What vehicles can be towed?

Submitted: Thursday, Jul 02, 2009 at 17:00
ThreadID: 70331 Views:8464 Replies:3 FollowUps:7
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I have noticed that many motor-homes tow Suzuki Vitaras and the like - with all four wheels on the ground. I know that many AWDs and 4WDs cannot be towed, because of damage to the transmission.

Could someone please provide an "Idiot's Guide" explanation as to which vehicles can and cannot be towed for long distances with all wheels on the ground? (AWD vs 4WD vs FWD vs RWD, auto vs manual, or different models)

Cheers
Maaate
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Reply By: KennyBWilson - Thursday, Jul 02, 2009 at 17:04

Thursday, Jul 02, 2009 at 17:04
Rule Number 1 : the vehicle must be under 750kgs before you can tow it behind another vehicle
AnswerID: 372780

Follow Up By: garrycol - Thursday, Jul 02, 2009 at 17:58

Thursday, Jul 02, 2009 at 17:58
Well I guess that puts out most of the vehicles you see being towed on A frames behind vehicles. Even a Vitara weighs a tad more than 750kg and these are being towed all the time.

So where does this rule come from? Never heard of it. There is a rule that trailers over 750kg require brakes but never heard of a rule that says a car over 750kg cannot be towed. I think you will find that they can as long as the towed vehicles brakes activate when the towing vehicle brakes.

But bake to the actual question - I don't think it is the 4wd system that is the limiting factor but many automatic transmissions suffer from lack of lubrication - this is because lubrication is provided by a pump driven at the engine end of the gearbox but when the car is being towed the engine is not running but the wheels still turn the inners of the box.

As far as the 4wd system is concerned the means by which transmission windup is prevented when being driven on bitumin should still apply when the car is being towed.

Garry
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Follow Up By: Neil & Pauline - Thursday, Jul 02, 2009 at 18:29

Thursday, Jul 02, 2009 at 18:29
The 750kg rule only applies if no braking. Override brakes are acceptable from 750kg to 2000kg. All A frames I looked at had over ride brakes.
In my research the Suzuki Grand Vitara was the only car designed to be flat towed. All others I looked at under 1800kgs did not recommend flat towing.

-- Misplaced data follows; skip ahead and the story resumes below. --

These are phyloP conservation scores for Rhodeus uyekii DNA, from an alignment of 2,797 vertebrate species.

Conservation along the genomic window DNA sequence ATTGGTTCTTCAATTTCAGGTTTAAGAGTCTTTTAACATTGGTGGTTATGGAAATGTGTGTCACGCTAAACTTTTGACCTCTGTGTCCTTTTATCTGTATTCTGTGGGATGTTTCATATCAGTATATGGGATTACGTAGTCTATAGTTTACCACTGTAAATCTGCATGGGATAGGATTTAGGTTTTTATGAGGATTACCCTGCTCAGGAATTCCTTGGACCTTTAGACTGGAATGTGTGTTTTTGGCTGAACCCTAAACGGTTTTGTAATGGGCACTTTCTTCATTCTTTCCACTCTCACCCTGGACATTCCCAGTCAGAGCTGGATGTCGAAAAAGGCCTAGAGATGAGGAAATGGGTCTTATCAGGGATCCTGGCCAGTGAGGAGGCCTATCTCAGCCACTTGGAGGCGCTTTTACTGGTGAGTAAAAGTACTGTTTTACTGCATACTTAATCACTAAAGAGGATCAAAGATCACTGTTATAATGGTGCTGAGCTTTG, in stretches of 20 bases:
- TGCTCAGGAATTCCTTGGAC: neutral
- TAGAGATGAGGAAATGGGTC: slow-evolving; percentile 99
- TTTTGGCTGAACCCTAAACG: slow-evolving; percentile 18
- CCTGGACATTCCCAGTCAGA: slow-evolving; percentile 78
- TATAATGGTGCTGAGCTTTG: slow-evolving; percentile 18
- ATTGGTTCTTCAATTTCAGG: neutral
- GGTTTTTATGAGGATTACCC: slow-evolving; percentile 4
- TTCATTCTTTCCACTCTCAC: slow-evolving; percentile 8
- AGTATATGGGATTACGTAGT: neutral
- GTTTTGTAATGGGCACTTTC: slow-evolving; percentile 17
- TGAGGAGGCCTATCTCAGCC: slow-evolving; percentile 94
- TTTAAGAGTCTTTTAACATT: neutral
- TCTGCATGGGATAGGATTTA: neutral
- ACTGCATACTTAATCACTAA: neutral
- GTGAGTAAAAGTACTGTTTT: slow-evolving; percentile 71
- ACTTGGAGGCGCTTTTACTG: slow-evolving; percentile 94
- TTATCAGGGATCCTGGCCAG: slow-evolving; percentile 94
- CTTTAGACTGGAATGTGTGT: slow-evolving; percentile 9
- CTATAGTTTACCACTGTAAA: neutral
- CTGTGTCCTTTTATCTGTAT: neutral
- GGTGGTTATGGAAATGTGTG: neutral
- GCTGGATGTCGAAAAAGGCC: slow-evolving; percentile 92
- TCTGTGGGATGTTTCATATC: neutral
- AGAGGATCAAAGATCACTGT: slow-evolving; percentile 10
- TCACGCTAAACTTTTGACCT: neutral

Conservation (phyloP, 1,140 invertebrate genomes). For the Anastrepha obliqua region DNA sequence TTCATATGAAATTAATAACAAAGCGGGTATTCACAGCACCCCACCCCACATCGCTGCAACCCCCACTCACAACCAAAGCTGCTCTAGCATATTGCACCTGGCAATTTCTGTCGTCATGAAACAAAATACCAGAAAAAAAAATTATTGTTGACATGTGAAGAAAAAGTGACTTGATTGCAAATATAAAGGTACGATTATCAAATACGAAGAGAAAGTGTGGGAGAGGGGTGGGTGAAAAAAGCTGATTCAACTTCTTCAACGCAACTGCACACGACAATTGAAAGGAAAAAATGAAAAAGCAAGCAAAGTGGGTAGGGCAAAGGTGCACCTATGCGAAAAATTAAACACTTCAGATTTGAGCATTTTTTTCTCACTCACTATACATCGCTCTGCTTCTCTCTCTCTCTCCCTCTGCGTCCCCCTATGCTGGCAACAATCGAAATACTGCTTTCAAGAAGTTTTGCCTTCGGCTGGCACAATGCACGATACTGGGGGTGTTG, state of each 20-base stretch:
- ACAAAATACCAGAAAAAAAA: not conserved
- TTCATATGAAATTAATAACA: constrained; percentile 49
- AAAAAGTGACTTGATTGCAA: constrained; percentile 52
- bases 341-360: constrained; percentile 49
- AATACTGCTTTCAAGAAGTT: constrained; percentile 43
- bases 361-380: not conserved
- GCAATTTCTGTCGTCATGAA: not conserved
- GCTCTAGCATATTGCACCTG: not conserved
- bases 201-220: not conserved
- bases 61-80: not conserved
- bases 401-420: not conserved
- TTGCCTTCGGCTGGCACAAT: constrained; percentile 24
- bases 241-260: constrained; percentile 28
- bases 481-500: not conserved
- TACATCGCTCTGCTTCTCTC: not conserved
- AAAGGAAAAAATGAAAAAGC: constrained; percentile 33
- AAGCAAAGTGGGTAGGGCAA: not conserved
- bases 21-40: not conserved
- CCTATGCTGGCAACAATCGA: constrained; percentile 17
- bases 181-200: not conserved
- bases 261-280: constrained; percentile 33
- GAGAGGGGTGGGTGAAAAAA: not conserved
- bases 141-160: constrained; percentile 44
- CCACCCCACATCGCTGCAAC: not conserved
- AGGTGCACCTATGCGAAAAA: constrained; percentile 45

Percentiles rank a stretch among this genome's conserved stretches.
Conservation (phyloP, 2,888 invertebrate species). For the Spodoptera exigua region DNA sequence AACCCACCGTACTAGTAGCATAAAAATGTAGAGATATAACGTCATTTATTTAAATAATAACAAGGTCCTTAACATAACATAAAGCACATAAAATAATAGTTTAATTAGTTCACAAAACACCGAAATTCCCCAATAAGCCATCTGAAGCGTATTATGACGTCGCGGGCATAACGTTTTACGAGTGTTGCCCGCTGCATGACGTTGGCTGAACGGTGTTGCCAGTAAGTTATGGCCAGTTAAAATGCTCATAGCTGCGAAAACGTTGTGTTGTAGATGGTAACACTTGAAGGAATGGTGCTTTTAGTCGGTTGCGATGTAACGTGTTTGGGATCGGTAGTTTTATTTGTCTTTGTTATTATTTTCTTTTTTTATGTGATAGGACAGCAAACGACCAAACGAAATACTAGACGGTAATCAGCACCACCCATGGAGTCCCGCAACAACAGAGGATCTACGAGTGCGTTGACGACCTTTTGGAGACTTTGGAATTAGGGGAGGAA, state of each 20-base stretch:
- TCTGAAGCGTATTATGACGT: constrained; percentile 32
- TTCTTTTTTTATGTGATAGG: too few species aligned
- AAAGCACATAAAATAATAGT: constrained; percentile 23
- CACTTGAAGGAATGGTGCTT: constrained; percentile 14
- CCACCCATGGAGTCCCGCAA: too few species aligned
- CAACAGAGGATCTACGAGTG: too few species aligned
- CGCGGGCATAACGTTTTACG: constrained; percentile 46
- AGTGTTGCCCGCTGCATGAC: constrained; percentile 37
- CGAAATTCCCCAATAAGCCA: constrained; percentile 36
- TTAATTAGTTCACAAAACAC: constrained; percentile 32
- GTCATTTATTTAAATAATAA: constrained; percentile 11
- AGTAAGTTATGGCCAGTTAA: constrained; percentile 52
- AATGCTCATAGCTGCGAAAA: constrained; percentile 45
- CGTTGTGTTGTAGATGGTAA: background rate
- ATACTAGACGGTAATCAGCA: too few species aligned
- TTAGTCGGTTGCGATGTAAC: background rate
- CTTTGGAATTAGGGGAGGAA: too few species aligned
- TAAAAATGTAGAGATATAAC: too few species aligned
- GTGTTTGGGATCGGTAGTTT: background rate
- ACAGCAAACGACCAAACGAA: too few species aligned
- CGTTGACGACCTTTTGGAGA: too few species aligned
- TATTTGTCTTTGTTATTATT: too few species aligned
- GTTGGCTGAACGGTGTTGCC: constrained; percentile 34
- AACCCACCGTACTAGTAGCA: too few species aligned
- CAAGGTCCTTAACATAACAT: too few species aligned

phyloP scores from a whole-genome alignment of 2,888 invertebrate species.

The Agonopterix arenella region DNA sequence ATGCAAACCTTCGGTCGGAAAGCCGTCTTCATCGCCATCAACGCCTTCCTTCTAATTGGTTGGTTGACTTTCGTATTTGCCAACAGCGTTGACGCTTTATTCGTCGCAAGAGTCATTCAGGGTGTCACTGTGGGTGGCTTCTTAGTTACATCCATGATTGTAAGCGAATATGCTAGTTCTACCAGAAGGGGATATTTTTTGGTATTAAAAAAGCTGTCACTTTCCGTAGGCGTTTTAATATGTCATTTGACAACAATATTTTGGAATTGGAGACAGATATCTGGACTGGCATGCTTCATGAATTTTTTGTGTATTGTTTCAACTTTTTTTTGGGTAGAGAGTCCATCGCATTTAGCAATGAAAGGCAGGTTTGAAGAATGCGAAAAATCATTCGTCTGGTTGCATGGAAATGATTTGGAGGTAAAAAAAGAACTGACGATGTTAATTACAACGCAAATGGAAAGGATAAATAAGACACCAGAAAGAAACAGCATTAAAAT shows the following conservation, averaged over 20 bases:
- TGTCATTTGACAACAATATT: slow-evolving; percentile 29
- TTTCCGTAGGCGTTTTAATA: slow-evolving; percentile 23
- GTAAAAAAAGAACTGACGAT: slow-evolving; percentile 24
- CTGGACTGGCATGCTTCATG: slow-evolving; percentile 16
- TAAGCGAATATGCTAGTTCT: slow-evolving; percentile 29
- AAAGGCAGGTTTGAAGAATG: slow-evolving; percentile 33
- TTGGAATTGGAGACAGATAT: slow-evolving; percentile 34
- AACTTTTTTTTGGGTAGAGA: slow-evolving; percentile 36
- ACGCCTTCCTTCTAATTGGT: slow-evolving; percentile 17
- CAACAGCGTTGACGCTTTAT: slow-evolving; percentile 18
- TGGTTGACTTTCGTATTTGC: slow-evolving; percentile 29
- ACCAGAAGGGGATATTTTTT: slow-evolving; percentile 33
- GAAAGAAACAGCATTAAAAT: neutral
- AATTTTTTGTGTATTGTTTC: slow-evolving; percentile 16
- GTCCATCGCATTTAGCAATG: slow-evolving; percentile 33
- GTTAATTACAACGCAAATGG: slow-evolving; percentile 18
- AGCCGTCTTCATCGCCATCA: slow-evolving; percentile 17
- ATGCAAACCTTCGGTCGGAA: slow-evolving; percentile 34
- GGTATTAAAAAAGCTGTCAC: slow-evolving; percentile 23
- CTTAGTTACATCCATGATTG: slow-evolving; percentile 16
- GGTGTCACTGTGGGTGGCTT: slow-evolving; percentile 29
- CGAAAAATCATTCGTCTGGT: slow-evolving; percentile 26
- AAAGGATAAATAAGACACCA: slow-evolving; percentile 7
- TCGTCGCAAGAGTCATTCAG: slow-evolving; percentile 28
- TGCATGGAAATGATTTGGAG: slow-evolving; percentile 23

neil
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Follow Up By: KennyBWilson - Friday, Jul 03, 2009 at 21:06

Friday, Jul 03, 2009 at 21:06
es I shouls have stated they would need brakes if over 750kgs , but how does the over ride brakes on drawbar work on the car , you can't tap into the brake system or can you
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Follow Up By: Neil & Pauline - Saturday, Jul 04, 2009 at 10:03

Saturday, Jul 04, 2009 at 10:03
The "Hitch N Go" A frame we have is very high tech. A cable runs from the override hitch to the brake pedal. Works well and nothing to go wrong.

Neil
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Follow Up By: KennyBWilson - Saturday, Jul 04, 2009 at 10:25

Saturday, Jul 04, 2009 at 10:25
cool never seen that before
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FollowupID: 640250

Reply By: WYSIWYG (Bundaberg Qld) - Thursday, Jul 02, 2009 at 18:30

Thursday, Jul 02, 2009 at 18:30
Hi Maaate,
Try this, it may help but you may also find variations state to state


AnswerID: 372791

Follow Up By: WYSIWYG (Bundaberg Qld) - Thursday, Jul 02, 2009 at 18:52

Thursday, Jul 02, 2009 at 18:52
Sorry

http://www.dpi.wa.gov.au/mediafiles/lic_a_frame_towing.pdf
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FollowupID: 640054

Reply By: Member - Tony V (NSW) - Friday, Jul 03, 2009 at 10:38

Friday, Jul 03, 2009 at 10:38
Maaate,

This question will bring many answers.

Suzuki have a specific note in the manual regarding being towed.
it roughly states that the vehicle can be towed with the transfer box in Neutral and the gearbox in 2nd gear.
Why? towing with the transfer box in high and the gearbox in neutral has the potential for the gearlever to vibrate and mesh, droping it into 2nd or 4th, this will then turn the engine over with all the issues that can cause.

The manufacture's instruction/suggestion prevents this from happening. Also they suggest that the vehicle be started every 300kms for lubrication, towing a vehicle will vibrate the engine and gearbox sufficently so that there is no residule oil covering bearings, valves, gears etc.

There is no issue towing with all 4 wheels on the ground, only if you put 2 wheels on a caddy, then the suggestion is to disconnect a propshaft.

With a transfer box in neutral, Autos in neutral make no difference as the gears in the box are disconnected. (no oil issues execpt for the vibration draining any residual oil in the box to the sump).

If you need to tow a 4WD put the transfer box in neutral, on an constant 4WD. If either front or back lifted, put in Neutral and disconnect a driveshaft.

So on 4WD's flat towing;

Conventional (Part time) 4WD can be towed, (see Suzuki above)
Constant 4WD can be towed but caution and put transfer box in neutral.

Front Wheel drives and rear wheel drives (no transfer box) I would not flat tow, lift the drive wheels. (which is what towies do).

I reckon that was about 6 cents worth.

AnswerID: 372896

Follow Up By: Maaate - Friday, Jul 03, 2009 at 18:05

Friday, Jul 03, 2009 at 18:05
Thanks Tony

Very succinct and helpful.

Cheers
Maaate
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